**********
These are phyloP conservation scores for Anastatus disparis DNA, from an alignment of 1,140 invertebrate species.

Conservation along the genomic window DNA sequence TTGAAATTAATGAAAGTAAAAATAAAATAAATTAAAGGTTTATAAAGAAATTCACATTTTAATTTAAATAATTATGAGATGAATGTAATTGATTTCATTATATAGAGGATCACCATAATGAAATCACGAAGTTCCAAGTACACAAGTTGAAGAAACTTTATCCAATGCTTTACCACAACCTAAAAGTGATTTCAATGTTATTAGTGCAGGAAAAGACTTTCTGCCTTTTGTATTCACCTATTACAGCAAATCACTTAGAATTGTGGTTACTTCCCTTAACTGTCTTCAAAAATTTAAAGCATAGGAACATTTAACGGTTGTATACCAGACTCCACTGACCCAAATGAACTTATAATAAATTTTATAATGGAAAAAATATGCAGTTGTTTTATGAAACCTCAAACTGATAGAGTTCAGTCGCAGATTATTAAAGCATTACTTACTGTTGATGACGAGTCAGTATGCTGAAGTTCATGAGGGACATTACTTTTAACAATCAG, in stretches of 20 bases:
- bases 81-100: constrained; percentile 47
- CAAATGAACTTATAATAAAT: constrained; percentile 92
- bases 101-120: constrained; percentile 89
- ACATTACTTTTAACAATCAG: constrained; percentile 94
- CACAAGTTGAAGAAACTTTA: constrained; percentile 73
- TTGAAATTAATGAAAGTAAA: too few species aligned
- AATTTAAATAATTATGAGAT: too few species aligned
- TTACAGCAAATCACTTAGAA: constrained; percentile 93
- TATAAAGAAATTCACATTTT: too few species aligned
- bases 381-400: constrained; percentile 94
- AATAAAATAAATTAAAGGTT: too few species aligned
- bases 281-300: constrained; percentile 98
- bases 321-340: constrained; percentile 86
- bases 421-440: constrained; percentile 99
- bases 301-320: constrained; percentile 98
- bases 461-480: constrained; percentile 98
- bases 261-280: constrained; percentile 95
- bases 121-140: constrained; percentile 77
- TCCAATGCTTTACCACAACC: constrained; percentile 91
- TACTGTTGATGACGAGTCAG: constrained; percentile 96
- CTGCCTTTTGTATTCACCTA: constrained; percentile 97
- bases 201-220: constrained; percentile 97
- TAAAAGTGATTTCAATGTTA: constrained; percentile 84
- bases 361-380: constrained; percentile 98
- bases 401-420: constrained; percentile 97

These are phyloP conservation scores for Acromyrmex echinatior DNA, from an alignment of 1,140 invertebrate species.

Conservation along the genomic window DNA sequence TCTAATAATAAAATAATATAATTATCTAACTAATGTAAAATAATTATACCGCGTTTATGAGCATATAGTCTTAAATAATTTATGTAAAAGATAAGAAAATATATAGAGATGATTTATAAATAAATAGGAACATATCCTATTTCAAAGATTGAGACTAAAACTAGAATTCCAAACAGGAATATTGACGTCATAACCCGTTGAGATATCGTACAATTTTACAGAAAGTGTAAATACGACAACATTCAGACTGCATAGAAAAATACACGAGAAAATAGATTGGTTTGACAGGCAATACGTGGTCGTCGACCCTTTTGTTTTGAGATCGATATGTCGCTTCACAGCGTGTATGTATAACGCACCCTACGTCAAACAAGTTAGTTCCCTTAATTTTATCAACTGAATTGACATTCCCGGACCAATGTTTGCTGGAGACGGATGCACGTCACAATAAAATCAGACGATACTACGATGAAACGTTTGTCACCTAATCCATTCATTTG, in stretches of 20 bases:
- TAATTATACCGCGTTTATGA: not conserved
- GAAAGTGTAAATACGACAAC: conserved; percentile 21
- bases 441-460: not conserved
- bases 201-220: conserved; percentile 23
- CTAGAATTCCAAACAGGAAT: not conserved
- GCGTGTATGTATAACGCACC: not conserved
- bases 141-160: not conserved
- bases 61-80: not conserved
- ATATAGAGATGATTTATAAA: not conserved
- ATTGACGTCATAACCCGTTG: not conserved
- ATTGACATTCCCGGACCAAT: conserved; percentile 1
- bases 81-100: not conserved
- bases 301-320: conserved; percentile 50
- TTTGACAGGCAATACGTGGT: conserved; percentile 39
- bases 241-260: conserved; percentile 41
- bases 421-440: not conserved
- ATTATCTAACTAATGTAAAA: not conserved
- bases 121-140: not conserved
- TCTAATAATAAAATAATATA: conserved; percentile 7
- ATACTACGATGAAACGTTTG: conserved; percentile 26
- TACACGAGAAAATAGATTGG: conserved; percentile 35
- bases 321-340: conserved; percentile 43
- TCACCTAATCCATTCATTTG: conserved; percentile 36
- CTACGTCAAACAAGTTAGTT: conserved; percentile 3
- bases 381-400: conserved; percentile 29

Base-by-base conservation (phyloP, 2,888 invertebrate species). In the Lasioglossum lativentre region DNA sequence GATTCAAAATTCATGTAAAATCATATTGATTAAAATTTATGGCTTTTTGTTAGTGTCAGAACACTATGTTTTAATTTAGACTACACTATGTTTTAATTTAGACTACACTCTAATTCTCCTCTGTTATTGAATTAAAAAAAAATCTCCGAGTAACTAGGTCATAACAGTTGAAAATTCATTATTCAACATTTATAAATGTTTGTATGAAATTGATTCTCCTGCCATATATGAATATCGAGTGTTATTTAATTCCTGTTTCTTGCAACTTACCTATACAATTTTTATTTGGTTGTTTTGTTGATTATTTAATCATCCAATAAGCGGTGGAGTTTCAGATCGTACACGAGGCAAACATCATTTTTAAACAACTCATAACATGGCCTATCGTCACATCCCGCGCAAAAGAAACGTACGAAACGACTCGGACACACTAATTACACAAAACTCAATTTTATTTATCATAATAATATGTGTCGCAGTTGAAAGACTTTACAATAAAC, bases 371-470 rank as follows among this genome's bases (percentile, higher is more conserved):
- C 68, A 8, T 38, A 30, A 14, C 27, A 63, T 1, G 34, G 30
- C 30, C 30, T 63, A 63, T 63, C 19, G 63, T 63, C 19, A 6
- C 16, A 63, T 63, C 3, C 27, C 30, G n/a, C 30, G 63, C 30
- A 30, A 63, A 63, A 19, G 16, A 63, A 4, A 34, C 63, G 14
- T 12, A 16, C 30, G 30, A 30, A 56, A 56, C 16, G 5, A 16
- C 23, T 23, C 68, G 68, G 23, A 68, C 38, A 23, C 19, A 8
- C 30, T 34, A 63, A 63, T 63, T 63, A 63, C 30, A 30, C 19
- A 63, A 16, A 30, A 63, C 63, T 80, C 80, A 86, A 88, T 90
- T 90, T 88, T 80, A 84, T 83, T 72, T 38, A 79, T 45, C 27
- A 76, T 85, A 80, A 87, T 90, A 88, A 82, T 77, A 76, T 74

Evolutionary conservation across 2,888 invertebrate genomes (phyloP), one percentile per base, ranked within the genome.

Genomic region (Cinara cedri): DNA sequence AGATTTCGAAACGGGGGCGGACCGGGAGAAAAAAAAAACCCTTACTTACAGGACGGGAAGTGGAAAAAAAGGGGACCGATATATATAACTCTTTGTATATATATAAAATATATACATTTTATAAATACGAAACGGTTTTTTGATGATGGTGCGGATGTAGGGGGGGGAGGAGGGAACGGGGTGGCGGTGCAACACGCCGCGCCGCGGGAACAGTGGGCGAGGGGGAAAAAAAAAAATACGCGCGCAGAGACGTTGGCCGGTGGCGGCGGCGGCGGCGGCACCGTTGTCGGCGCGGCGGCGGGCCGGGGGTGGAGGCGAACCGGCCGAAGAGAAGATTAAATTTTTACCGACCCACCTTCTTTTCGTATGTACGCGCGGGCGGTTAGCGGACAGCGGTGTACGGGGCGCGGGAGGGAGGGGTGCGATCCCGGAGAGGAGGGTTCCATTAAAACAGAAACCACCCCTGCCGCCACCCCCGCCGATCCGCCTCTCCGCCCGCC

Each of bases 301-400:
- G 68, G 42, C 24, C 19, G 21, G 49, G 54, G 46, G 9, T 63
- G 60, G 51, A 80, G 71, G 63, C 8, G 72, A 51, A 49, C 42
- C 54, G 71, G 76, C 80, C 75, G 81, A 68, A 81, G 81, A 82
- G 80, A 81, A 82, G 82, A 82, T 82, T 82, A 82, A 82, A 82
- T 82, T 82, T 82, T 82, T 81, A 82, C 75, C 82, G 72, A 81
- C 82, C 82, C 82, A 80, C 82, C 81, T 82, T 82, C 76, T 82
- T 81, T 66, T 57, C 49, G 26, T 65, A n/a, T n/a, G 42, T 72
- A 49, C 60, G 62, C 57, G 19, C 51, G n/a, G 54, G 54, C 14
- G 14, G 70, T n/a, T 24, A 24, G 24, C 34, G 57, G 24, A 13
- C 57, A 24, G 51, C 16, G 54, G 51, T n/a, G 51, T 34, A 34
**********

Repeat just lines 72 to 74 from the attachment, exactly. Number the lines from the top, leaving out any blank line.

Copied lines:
- G 80, A 81, A 82, G 82, A 82, T 82, T 82, A 82, A 82, A 82
- T 82, T 82, T 82, T 82, T 81, A 82, C 75, C 82, G 72, A 81
- C 82, C 82, C 82, A 80, C 82, C 81, T 82, T 82, C 76, T 82